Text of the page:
The Great Flood of 1913 occurred between March 23 and March 26, after major rivers in the central and eastern United States flooded from runoff and several days of heavy rain. Related deaths and damage in the United States were widespread and extensive. While the exact number is not certain, flood-related deaths in Ohio, Indiana, and eleven other states are estimated at approximately 650. The official death toll range for Ohio falls between 422 and 470. Flood-related death estimates in Indiana range from 100 to 200. More than a quarter million people were left homeless. The death toll from the flood of 1913 places it second to the Johnstown Flood of 1889 as one of the deadliest floods in the United States. The flood remains Ohio’s largest weather disaster. In the Midwestern United States, damage estimates exceeded a third of a billion dollars. Damage from the Great Dayton Flood at Dayton, Ohio, exceeded $73 million. Indiana’s damages were estimated at $25 million (in 1913 dollars). Further south, along the Mississippi River, damages exceeded $200 million. Devastation from the flood of 1913 and later floods along the Mississippi River eventually changed the country’s management of its waterways and increased federal support for comprehensive flood prevention and funding for flood control projects. The Ohio Conservancy Act, which was signed by the governor of Ohio in 1914, became a model for other states to follow. The act allowed for the establishment of conservancy districts with the authority to implement flood control projects.
The storm system that produced the flood in late March 1913 began with a typical winter storm pattern, but developed characteristics that promoted heavy precipitation. Strong Canadian winds stalled a high-pressure system off Bermuda and delayed the normal easterly flow of a low-pressure system. In the meantime, moist air from the Gulf of Mexico moved into the Midwestern United States through the Mississippi River valley as a second Canadian high-pressure system arrived from the west, creating a low-pressure trough that stretched from southern Illinois, across central Indiana, and into northern Ohio. At least two low-pressure systems moving along the trough caused heavy rain over the four-day period between March 23 and March 26. As the storm gained strength on Sunday, March 23, high winds, hail, sleet, and tornadoes arrived in the Great Plains, the Southern United States, and the Midwestern United States. Major tornadoes hit Omaha, Nebraska; Lone Peach, Arkansas; and Terre Haute, Indiana. On Monday and Tuesday, March 24 and 25, 3 to 8 inches (76 to 203 mm) of rain fell in Ohio, Indiana, and southern Illinois. Major rivers in Indiana and Ohio experienced heavy runoff. Downstream, where the Ohio River enters the Mississippi River, the water level broke record highs to that time as the water flowed south to the Gulf of Mexico. By Tuesday, March 25, the Ohio River and its tributaries flooded cities such as Indianapolis, Indiana, and Cincinnati, Youngstown, and Columbus, Ohio. Dayton, Ohio, was particularly hard-hit. On Wednesday, March 26, the storm moved east into Pennsylvania and New York, while heavy rain continued in the Ohio River valley. The heaviest rainfall, 6 to 9 inches (150 to 230 mm) or more, covered an area from southern Illinois into northwestern Pennsylvania. As the storm continued eastward, flooding began in New York, Massachusetts, Vermont, and Virginia. The Potomac River overflowed its banks in Maryland.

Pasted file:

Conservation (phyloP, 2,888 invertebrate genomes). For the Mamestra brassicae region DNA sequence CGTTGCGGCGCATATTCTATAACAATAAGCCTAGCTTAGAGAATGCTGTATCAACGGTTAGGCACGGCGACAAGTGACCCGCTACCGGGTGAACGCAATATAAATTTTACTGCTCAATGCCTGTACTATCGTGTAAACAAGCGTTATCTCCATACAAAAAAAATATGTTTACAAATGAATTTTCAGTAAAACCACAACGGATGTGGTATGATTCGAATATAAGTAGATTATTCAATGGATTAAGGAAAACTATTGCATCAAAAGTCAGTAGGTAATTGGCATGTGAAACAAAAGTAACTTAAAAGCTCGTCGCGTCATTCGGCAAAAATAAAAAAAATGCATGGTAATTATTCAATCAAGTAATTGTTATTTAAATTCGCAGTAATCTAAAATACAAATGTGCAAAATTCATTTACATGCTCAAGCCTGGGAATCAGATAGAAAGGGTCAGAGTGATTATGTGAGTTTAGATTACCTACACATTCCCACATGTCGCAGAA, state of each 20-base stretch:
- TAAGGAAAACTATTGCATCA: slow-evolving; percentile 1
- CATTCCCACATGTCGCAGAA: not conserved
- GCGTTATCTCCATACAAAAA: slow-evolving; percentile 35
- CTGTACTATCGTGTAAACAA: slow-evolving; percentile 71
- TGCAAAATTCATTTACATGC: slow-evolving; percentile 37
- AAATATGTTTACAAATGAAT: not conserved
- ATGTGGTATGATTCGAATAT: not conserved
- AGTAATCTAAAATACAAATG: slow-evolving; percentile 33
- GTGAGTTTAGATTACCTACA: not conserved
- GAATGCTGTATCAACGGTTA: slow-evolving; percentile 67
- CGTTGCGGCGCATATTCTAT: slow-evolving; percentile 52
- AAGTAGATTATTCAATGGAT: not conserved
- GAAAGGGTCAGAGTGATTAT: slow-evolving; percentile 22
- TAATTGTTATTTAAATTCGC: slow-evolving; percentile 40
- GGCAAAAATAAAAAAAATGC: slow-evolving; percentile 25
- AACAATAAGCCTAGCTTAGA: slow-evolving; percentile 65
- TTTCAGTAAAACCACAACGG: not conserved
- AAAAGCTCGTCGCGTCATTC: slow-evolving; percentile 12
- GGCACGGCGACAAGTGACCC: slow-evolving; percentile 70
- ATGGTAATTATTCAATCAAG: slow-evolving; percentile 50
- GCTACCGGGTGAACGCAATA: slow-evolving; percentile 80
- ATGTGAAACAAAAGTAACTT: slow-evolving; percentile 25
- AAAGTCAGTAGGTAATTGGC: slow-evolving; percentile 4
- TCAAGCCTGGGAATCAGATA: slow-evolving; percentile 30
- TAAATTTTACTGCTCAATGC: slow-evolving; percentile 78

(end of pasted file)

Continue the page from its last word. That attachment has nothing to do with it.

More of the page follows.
State and local communities handled much of their own disaster response and relief in 1913. The American Red Cross, a small organization at that time, focused its efforts in more than one hundred of Ohio’s hardest-hit communities, including Dayton, and served six of Indiana’s hardest-hit counties. Ohio governor James M. Cox called on the state legislature to appropriate $250,000 (about $11 million in today’s dollars) for emergency aid. Indiana governor Samuel M. Ralston appealed to Indiana cities and other states for relief assistance. Many communities cared for their own flood victims with Red Cross assistance, charitable donations, and contributions from local businesses, industries, and service organizations. (Wikipedia)
Below is a collection of 24 amazing vintage photographs of the Rochester’s Great Flood of 1913.